Monday, August 29, 2011

It Came From Beneath the the Shipyard

Even by today's standards, the cinematic trickery of "It Came From Beneath The Sea," which shows Hunters Point Shipyard and other sites on the San Francisco waterfront roughly handled by a gargantuan sea monster, is convincing.

Bayview Hunters Point residents and others with a fondness for the eastern waterfront, will find this four minute sampler of the science fiction classic fascinating.

The film documents as much by what is left out. Nearly 50 years after the Great Earthquake and Fire, old buildings are few and far between. The crowds filmed fleeing the beast include few women and people of color when, in fact, 1955 was the year that women accounted for 35% of the total workforce, and Dorothy Dandridge became the first African-American to be nominated for an Oscar for Best Actress.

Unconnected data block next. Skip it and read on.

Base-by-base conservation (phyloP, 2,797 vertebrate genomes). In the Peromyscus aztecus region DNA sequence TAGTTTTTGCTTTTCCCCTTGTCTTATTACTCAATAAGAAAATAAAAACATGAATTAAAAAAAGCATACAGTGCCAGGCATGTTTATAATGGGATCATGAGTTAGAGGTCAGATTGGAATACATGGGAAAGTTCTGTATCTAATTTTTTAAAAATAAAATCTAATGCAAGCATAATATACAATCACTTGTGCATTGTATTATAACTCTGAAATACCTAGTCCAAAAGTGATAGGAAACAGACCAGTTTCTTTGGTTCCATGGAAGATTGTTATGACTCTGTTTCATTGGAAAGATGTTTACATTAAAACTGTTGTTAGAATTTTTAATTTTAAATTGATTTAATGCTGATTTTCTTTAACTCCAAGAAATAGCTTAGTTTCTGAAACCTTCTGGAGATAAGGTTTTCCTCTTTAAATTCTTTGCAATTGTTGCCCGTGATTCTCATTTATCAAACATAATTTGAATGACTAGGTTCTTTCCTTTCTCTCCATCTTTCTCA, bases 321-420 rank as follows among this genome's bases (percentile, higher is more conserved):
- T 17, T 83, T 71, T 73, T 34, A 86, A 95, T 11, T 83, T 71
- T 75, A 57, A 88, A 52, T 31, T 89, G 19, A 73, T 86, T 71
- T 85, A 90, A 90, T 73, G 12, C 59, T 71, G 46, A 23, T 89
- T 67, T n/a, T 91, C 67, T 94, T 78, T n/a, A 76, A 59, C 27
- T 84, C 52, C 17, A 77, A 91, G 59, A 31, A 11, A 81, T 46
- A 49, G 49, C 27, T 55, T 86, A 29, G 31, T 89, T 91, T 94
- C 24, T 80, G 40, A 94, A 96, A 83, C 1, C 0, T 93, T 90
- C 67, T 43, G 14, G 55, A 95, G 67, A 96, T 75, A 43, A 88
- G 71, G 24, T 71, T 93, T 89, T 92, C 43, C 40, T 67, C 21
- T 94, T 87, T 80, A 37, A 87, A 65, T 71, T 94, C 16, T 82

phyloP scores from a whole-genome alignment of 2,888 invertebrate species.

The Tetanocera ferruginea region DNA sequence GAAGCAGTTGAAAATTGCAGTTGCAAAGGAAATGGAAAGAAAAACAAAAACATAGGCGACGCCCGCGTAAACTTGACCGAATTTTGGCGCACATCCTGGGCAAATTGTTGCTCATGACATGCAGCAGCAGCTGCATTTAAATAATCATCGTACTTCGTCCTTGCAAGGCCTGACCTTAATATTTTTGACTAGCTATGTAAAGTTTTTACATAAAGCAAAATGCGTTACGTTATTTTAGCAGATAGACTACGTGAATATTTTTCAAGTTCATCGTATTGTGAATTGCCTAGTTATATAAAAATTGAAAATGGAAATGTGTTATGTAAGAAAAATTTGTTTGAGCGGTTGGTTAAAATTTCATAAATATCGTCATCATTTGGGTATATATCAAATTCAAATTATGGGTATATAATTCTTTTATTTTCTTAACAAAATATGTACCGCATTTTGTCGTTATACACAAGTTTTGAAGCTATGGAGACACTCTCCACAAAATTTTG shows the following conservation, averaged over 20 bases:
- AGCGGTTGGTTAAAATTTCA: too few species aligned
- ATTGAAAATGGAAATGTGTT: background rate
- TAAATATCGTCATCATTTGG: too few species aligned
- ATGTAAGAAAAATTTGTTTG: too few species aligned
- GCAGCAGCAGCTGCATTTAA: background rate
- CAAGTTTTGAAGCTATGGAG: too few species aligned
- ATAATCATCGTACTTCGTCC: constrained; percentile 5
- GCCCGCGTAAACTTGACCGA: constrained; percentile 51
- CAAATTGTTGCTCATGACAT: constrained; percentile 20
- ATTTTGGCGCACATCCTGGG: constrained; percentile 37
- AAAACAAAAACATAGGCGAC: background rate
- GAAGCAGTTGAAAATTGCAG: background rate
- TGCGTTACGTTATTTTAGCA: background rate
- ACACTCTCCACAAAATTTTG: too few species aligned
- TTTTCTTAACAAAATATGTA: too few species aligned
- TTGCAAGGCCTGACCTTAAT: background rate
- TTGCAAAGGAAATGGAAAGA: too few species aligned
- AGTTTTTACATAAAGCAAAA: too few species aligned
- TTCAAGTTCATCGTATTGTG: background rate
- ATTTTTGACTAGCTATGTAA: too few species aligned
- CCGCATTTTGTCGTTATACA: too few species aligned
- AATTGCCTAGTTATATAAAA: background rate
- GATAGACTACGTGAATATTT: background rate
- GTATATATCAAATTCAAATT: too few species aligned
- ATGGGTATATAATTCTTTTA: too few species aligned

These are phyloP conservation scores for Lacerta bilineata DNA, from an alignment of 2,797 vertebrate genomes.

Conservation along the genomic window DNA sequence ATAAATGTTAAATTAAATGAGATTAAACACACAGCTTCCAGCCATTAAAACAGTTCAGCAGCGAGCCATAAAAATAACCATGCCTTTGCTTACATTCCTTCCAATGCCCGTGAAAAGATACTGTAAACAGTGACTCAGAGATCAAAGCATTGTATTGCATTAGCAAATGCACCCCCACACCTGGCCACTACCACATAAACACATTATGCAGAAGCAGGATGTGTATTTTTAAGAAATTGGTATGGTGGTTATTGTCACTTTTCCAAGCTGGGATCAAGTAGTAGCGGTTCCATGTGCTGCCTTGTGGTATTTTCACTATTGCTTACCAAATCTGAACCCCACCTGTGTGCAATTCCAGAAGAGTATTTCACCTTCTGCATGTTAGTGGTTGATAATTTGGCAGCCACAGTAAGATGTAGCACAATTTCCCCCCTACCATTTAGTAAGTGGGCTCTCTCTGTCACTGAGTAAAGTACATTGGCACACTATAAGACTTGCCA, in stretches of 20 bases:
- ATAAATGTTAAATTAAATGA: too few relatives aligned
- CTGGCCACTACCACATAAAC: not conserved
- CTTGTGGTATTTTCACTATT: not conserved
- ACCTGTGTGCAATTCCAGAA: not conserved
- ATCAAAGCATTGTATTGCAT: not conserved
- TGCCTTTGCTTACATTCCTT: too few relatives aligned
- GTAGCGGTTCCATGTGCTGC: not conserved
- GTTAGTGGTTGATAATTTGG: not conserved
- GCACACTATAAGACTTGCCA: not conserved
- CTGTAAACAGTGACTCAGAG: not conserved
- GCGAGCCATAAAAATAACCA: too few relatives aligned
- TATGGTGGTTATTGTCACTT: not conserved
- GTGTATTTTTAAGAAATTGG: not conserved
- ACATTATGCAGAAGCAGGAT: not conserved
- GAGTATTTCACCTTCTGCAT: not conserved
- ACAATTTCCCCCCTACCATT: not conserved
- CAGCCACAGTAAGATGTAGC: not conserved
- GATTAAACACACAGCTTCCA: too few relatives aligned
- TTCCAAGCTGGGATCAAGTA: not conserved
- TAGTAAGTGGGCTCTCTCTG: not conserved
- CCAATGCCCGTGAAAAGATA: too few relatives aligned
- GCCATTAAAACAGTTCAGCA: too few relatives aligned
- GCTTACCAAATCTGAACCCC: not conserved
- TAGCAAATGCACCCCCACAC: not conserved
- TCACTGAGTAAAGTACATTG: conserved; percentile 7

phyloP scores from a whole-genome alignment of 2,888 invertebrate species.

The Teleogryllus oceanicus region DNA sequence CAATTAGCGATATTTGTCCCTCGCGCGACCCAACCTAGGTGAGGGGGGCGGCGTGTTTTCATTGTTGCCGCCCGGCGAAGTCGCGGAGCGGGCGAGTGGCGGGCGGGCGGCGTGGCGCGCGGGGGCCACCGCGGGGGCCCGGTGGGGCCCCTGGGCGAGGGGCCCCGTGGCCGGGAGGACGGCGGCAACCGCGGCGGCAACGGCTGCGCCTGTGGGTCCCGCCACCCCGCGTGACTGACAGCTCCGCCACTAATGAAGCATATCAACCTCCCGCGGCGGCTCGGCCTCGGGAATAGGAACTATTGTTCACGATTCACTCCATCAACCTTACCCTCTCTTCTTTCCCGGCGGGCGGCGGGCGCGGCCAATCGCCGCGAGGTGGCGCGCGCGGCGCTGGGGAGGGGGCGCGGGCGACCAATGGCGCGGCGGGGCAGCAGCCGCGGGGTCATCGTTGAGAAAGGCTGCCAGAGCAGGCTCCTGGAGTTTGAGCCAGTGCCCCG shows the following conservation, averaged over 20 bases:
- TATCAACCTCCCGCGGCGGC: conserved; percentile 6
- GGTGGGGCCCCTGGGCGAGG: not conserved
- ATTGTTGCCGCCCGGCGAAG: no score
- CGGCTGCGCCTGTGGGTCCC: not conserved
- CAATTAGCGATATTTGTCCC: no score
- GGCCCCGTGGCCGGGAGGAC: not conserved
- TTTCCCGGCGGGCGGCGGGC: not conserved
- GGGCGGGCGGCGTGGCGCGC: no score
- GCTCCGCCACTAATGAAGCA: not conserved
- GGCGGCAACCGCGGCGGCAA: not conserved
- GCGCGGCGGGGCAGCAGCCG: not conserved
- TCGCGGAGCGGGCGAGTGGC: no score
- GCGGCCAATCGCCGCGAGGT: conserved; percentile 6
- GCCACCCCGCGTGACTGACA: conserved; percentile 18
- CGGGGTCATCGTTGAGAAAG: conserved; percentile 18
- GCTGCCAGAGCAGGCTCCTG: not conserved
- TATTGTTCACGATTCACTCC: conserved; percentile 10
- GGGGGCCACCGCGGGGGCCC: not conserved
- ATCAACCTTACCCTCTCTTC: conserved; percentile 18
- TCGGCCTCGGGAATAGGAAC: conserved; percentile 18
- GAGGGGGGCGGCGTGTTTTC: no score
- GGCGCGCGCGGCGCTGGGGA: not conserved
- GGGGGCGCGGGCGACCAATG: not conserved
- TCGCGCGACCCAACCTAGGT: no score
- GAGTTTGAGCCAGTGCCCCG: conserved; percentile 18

See a great timeline of African-American's in film highlights.

Still, the film that once thrilled kids at the Chiller Dillers, a scary movie series at the single screen theater on the east side of 3rd between and Quesada and Palou, now serves as important visual documentation of life in our part of the Bay nearly 50 years ago.

One question remains: How did the Ferry Building clock tower get restored after the devastation wrought by giant tentacles?!

See a bit of the later colorized version of "It Came From Beneath the Sea" here. Ray Harryhausen, the creative genius behind the stop gap animation-fueled black and white original, helped create it.

- Jeffrey Betcher

Enjoy lots more about the history of BVHP.

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